Mary Ann - yes I tweak my statement to go with a show. Why not? I have my statement and bio hanging in a current show and saw several people read my info. It can provide people with questions they may want to ask you....hence more engagement.

Brian, thanks for your comment "I have been drawing since I was 4!" Yawn.

Brian Sherwin
Another one that bothers me-- how some artists mention being raised in in poverty-- or wealth for that matter-- when it has nothing to do with the context of their artwork. For the bio I suppose that info can be interesting-- but the statement we really don't need to know your social/economic background unless it is an important part of your work based on subject/theme.

I also get annoyed when artists mention that they are related-- most often distantly-- to a famous artist. Does it really matter that you are related in some way to Picasso? OR are you just trying to use name recognition to push paintings on buyers? That is what I take from it.

Now-- if the artist related to Picasso actually interacted with Picasso-- received lessons, advice, or what have you-- that is different. Aside from that I really don't see why that distant connection should be mentioned other than as a form of hype-- which falls flat when read by snarky bastards like me. ;p

Bonnie Samuel
Over the years, I've agonized over my statement and bio, rewritten several times. So I read this article last fall on writing your artist statement...made sense...tell it as if someone was standing in front of you asking why you make art, what does it mean to you. I scraped what I had before and within a few minutes had written what I think is me.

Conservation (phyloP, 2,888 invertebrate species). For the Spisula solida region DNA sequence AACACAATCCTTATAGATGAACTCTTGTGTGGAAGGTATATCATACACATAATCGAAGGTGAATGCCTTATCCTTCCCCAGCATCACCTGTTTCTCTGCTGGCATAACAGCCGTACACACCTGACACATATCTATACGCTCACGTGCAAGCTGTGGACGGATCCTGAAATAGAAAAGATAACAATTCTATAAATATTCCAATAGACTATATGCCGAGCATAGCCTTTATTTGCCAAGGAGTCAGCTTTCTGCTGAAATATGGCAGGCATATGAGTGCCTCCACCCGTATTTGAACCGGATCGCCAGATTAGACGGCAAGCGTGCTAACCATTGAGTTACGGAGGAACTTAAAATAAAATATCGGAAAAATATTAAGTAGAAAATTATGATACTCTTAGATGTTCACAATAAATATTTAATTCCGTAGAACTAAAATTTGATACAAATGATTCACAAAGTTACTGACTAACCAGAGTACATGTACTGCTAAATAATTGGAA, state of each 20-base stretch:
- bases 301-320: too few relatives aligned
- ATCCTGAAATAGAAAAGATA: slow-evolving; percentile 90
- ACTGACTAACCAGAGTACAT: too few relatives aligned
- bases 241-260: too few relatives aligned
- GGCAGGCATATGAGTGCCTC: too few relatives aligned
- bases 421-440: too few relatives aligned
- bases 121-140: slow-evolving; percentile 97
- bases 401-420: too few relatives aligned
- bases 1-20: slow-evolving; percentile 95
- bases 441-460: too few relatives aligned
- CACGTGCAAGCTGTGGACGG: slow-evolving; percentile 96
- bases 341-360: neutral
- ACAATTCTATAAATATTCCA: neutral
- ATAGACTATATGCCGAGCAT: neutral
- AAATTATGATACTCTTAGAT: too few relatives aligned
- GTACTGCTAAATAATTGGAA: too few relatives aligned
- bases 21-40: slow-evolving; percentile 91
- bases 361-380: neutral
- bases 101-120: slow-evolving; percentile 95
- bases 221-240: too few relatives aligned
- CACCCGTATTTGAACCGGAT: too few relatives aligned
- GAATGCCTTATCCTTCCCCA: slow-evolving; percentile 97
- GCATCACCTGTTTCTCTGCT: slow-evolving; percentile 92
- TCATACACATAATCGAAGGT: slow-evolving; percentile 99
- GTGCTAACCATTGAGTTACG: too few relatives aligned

As for bio, hmmm. All seem to say about the same thing. Does anyone read those? I have one just the same.

Donna Robillard
It is really great to have these guidelines. I, too, need to rewrite both my statement and bio. Thanks.

Keith Bond

Yes, it is sometimes necessary to tweak your statement for a show. Your bio, too. If a bio is akin to a resume, Job Hunting 101 suggests that you customize your resume for the job you are applying for. Highlight the important relevant items. Why not for an art exhibit, too?

Keith Bond

Thanks for all your added advise and wisdom.

Keith Bond
A few of you question the need for these. Does anyone really read them? YES - if they are written well. They wont be read if they sound like every other artist's statement or bio.

I read somewhere that the most frequently visited page on an artist's website is the bio page.

This is true for me. When I visit an artist's website for the first time, the first place I go is the bio page. 9 times out of 10, I quit reading after the first few sentences, though, because they are all the same. They are boring. Once in a while, the bio or statement is so engaging and interesting that I read it all.

Find a way to be interesting. Take advantage of the page that is most frequently visited. Compel the viewer/reader to want to visit your works pages.

Nicole Hyde
Brennen, I really like your example. Clean, clear, succinct.

Esther J. Williams
I need to rework my bio for a show this weekend. Thanks for the tips everyone!

Marsha Hamby Savage
This is a wonderful article full of useful information ... along with the comments made. I tend to let my artist statement stay the same a little bit too long. I have just recently tweaked it a little for a show.